Recent Mold Remediation Posts
Using a Portable Fire Extinguisher
A portable fire extinguisher can be a life and property saving tool when used correctly. In order to operate an extinguisher, the National
Fire Prevention Association suggests remembering the word PASS:
-Pull the pin. Hold the nozzle pointing away from you and release
the locking mechanism.
-Aim low. Point the extinguisher at the base of the fire.
- Squeeze the lever slowly and evenly.
- Sweep the nozzle from side-to-side.
Read the instructions on the fire extinguisher and become familiar
with them before a fire breaks out. Remember, extinguishers do have
limitations. It is also important to ensure you have the correct type of extinguisher for your facility. For more information
on the different types of fire extinguishers and to ensure you have the proper one, visit nfpa.org.
SERVPRO of Washington D.C can assess your situation and help to remediate your mold problem!
Microscopic mold spores naturally occur almost everywhere, both outdoors and indoors. This makes it impossible to remove all mold from a home or business. Therefore, mold remediation reduces the mold spore count back to its natural or baseline level. Some restoration businesses advertise “mold removal” and even guarantee to remove all mold, which is a fallacy. Consider the following mold facts:
- Mold is present almost everywhere, indoors and outdoors.
- Mold spores are microscopic and float along in the air and may enter your home through windows, doors, or AC/heating systems or even hitch a ride indoors on your clothing or a pet.
- Mold spores thrive on moisture. Mold spores can quickly grow into colonies when exposed to water. These colonies may produce allergens and irritants.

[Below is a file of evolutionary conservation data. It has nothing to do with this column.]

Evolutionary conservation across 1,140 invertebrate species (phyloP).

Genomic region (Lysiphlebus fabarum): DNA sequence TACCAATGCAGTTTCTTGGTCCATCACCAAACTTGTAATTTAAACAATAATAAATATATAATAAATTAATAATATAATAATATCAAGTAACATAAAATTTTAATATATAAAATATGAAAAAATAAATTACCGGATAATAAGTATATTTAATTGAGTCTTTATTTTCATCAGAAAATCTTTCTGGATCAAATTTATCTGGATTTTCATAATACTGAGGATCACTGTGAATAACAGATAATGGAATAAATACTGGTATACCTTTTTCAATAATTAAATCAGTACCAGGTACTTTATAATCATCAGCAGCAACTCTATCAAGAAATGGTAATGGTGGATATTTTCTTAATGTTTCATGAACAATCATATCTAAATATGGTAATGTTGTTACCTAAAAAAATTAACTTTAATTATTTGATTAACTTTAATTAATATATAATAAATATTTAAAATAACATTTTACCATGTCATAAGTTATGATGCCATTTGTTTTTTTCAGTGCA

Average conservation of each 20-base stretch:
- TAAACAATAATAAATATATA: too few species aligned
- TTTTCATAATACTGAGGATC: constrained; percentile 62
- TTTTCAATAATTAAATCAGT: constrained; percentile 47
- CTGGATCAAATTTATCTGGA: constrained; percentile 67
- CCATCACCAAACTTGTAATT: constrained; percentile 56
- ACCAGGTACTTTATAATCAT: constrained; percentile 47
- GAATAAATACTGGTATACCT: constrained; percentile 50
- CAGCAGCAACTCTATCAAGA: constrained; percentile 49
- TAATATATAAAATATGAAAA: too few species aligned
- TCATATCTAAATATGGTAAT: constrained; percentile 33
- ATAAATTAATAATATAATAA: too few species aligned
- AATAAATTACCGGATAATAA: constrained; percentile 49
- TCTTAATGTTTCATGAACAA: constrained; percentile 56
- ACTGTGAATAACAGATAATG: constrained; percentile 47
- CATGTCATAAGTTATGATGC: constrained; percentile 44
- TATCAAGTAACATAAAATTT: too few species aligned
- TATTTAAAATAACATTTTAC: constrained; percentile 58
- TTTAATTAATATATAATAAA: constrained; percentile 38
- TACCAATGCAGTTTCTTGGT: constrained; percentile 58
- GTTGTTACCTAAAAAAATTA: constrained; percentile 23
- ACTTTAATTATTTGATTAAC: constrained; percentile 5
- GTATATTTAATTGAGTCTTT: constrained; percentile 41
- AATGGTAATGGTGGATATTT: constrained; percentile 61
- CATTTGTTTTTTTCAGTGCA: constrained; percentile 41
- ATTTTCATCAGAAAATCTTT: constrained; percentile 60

- Before mold remediation can begin, any sources of water or moisture must be addressed. Otherwise, the mold may return.
- Mold often produces a strong, musty odor and can lead you to possible mold problem areas.
- Even higher-than-normal indoor humidity can support mold growth. Keep indoor humidity below 45 percent.
If your home or business has a mold problem, we can inspect and assess your property and use our specialized training, equipment, and expertise to remediate your mold infestation.
Mold and Your Business
In the business world, time is money, as the saying goes, and you should spend your time growing your business....not repairing water damage or removing mold from your property. Protect your business with mold prevention.
What Causes Mold?
The short answer is simply water. Did you know mold exists nearly everywhere water exists? Mold is a natural occurrence, and any type of moisture can lead to mold growth in a short period of time. Water damage is worrisome because it can unbalance natural mold levels. Your commercial building could experience water damage from various sources:
• Natural disasters
• Heavy rainfall
• Broken pipes
• Leaky plumbing
Untreated leaks, humidity, and moisture may lead to mold, which will continue to spread until the source of the moisture is repaired.
Mold in Heating Ducts
Mold In Heating Ducts